You know, our lives get fairly complex, which robs us of perhaps time for the more important things in life. And we'll be back with much more after this. Stay with us. Thanks for tuning in to Money Wise Live, biblical wisdom for your financial decisions.

I'm Rob West, your host. We started today by talking about financial risks. What does it look like to take financial risks and what areas should we avoid taking financial risks? Well, actually, one of our featured articles at today is on that very topic, four areas to avoid taking financial risks. If you'd like to revisit that, perhaps think a bit more deeply about whether these are areas that should be of concern to you. I'd encourage you to check it out. Again,

Just scroll down to our featured articles on the homepage and you'll see four areas to avoid taking financial risks. We'd love for you to check it out today. Let's head back to the phones.

Crystal City, Missouri. Hi, Diane. How can I assist?

Hi. My husband passed away back in May and I sold my house and gave the proceeds, most of the proceeds to my son so he and his family could move because they're very unhappy where they're at and he's very unhappy in his job and he wants to move out of the state. So I have left my income, which is $3,000 a month and about $410,000 in stock and he thought that I should probably cash out the stock because of the way things are going in the country and I don't know what to do about that.

I don't know whether to leave it alone or cash it all out or some of it out. Yes, all right. Well, I appreciate the background, Diane. Are you still working?

No, I'm retired. Okay, I see. Okay, thank you. Okay, I see. And so you're living off of social security alone or what else makes up that $3,000 a month? I have a pension. Gotcha. Social security and a pension. I see.

And that social security? I bought another house. Okay.

And it's paid for. The house that I'm living in is paid for. Okay, very good. I downsized. Excellent.

And are you able to cover your expenses every month with your social security and pension? Yes. Okay, very good. And so the $410,000 is money that's available for down the road if you need it for medical expenses or you needed some long-term care or, you know, something like that. You don't anticipate touching that money unless something comes out that's unforeseen, correct? Correct. Okay, very good. And the money that you gave to your son, was that a gift or a loan of some kind?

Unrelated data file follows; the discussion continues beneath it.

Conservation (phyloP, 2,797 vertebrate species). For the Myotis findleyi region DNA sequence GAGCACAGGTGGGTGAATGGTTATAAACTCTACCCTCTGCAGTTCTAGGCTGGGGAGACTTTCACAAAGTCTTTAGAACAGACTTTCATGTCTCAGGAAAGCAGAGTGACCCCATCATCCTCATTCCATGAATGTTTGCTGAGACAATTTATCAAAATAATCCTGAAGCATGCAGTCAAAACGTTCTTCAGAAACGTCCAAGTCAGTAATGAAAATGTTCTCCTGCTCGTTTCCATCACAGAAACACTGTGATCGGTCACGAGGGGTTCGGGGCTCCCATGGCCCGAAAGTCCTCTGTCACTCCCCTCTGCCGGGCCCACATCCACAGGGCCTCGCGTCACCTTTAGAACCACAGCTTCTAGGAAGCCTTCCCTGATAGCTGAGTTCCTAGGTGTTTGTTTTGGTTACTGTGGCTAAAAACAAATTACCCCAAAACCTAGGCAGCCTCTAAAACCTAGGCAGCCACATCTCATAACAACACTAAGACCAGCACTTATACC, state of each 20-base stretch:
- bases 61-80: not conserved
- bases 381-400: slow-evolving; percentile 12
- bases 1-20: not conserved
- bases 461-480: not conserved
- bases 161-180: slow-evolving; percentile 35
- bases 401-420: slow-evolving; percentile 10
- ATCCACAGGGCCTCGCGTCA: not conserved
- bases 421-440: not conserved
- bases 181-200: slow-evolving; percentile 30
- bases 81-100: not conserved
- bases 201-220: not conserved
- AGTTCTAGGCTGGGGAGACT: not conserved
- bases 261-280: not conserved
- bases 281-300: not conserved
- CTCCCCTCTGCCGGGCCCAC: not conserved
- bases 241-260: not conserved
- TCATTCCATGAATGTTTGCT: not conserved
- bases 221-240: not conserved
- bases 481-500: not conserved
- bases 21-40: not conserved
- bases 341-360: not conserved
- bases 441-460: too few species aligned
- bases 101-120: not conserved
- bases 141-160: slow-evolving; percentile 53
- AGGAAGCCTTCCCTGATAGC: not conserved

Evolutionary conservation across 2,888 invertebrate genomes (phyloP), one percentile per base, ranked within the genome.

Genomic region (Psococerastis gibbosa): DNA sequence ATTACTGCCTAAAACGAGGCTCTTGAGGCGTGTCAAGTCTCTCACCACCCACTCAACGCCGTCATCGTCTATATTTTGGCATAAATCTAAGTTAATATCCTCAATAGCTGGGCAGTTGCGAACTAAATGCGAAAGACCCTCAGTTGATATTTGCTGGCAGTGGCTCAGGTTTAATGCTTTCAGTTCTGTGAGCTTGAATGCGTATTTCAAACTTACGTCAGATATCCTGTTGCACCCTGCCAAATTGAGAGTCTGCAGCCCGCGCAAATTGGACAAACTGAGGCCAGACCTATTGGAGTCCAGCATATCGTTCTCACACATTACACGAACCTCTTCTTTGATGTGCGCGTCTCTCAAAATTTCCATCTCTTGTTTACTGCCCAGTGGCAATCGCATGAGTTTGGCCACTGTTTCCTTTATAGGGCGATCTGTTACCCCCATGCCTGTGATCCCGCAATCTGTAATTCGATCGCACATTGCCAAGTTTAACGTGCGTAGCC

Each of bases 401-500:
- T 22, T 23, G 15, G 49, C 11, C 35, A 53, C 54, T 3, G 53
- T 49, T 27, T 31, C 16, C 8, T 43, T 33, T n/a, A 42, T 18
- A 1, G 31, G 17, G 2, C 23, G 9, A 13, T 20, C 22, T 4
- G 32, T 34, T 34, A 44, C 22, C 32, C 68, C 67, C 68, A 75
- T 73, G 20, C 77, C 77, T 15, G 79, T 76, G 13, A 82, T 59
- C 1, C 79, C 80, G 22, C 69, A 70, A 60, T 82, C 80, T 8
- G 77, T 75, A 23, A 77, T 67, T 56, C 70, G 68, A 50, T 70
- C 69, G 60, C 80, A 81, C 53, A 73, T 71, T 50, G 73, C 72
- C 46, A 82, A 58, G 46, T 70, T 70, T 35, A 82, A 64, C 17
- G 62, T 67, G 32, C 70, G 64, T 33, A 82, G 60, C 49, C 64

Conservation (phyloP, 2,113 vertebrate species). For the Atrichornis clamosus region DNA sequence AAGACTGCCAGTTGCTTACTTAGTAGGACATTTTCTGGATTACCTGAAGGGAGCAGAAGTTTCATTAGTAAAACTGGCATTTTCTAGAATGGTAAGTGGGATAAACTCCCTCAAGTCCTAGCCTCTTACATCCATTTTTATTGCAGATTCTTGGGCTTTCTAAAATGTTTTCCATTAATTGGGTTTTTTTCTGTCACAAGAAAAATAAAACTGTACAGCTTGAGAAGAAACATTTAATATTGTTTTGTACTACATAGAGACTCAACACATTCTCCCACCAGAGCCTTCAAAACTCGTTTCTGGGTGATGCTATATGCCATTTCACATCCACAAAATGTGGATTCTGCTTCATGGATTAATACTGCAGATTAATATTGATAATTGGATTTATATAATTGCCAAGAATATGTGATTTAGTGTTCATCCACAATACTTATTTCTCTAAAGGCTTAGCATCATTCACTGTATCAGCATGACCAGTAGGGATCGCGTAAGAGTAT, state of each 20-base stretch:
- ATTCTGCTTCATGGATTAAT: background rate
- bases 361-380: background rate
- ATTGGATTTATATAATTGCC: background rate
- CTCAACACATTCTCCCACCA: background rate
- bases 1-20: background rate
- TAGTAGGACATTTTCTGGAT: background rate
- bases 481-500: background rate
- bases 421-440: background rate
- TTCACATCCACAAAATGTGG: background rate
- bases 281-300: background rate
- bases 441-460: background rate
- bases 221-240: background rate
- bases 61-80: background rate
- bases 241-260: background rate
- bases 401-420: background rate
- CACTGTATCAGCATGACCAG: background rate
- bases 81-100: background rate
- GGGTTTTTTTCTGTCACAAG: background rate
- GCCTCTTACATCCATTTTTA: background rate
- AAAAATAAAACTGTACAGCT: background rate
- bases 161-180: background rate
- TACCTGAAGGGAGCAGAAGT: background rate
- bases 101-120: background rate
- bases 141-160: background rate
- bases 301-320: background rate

Yes. How is that money? It was a gift. It was a gift.

Okay, very good. You know, I like the fact, Diane, that you have your expenses covered. I assume you operate on a budget. You know exactly what it takes to cover your expenses. You live very fairly modestly, it sounds like. You've got guaranteed income sources that will last for the rest of your life to cover that. Obviously, it's great to have the assets to fall back on if you need them for something down the road. And as I mentioned, the thing that would perhaps erode your assets more significantly than anything else in this season of life is going to be medically related, probably due to care that you might need down the road. So clearly, it's a great idea to have this money working for you.

The question is where? Now, your son mentioned, doesn't like the direction of the country. I assume he means, you know, perhaps with political decisions or economically. We do have some headwinds. We're 12 years into a raging bull market, which means stocks, except for a few speed bumps in the last couple of weeks, have recently been at all time highs. Is that going to continue and going straight up from here?

No, it just doesn't work like that. And so we will have some bumps in the road. Clearly, there are some situations going on with regard to the national debt and other issues, including inflation that has creeped up as of late as a result of a number of factors, including the pandemic and the money creation that's going on in this country that we're dealing with. And that could cause, I think, some choppy markets ahead. Now, is there something that's going to become crashing down?